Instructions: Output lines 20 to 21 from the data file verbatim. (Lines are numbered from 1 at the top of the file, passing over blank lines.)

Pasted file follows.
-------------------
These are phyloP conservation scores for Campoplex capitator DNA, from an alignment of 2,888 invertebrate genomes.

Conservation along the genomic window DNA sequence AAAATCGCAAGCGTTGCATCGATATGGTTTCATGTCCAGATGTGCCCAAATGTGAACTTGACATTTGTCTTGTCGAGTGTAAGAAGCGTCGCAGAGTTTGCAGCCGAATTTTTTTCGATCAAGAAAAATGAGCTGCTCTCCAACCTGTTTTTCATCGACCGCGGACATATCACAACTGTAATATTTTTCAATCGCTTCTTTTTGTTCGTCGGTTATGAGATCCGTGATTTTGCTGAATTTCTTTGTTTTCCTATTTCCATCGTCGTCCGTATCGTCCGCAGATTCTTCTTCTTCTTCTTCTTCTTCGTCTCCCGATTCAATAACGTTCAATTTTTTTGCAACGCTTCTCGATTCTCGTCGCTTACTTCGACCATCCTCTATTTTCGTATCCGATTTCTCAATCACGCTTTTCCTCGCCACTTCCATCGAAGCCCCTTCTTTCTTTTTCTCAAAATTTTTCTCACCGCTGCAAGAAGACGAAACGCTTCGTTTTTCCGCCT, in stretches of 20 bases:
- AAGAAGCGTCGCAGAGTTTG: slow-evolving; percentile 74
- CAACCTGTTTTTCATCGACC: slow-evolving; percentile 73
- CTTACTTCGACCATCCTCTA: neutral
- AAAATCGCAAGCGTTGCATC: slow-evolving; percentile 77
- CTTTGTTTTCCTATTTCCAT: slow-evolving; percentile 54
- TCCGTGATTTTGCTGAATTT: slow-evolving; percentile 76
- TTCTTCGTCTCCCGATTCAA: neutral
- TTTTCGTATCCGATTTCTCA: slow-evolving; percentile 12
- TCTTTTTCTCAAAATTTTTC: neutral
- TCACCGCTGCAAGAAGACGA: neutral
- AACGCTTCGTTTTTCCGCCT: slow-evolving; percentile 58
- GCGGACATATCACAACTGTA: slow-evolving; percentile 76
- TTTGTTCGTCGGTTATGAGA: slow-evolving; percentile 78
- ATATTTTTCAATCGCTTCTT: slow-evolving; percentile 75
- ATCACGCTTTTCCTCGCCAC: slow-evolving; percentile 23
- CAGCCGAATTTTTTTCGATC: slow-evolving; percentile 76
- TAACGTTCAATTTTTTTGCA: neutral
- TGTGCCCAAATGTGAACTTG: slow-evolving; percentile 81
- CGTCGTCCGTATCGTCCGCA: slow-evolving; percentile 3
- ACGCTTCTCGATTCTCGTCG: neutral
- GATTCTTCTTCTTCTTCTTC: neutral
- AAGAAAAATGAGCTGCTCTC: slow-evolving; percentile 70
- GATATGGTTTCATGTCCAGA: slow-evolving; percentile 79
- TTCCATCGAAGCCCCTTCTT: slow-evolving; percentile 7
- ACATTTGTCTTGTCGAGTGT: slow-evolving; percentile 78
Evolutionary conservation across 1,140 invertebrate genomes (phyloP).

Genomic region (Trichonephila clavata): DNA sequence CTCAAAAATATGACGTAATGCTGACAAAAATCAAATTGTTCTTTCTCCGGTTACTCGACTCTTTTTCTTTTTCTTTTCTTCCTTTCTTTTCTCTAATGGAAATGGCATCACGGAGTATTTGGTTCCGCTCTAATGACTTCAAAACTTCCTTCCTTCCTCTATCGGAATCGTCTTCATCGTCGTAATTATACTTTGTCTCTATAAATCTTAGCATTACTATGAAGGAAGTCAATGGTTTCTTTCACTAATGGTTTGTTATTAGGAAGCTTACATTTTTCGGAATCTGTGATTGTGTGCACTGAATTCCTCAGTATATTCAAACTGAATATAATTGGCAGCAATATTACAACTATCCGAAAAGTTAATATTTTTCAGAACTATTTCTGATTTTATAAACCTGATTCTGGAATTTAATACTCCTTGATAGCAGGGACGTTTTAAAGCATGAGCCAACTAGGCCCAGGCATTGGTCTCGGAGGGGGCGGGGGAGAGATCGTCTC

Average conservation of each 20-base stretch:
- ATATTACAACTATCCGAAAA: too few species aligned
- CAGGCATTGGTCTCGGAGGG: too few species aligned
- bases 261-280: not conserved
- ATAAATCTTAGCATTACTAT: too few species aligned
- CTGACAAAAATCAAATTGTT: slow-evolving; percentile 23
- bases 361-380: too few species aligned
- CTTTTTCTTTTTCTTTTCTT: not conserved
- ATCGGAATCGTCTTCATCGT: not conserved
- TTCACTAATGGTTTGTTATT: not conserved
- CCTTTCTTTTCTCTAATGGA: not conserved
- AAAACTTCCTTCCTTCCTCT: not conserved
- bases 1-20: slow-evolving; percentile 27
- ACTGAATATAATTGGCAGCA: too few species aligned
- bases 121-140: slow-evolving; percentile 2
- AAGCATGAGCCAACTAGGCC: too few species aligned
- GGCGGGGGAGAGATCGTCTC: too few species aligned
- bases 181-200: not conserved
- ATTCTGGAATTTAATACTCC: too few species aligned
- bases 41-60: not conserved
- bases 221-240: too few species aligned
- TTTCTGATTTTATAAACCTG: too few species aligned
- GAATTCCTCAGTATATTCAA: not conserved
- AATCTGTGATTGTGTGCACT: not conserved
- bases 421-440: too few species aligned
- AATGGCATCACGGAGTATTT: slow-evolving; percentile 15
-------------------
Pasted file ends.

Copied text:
- TGTGCCCAAATGTGAACTTG: slow-evolving; percentile 81
- CGTCGTCCGTATCGTCCGCA: slow-evolving; percentile 3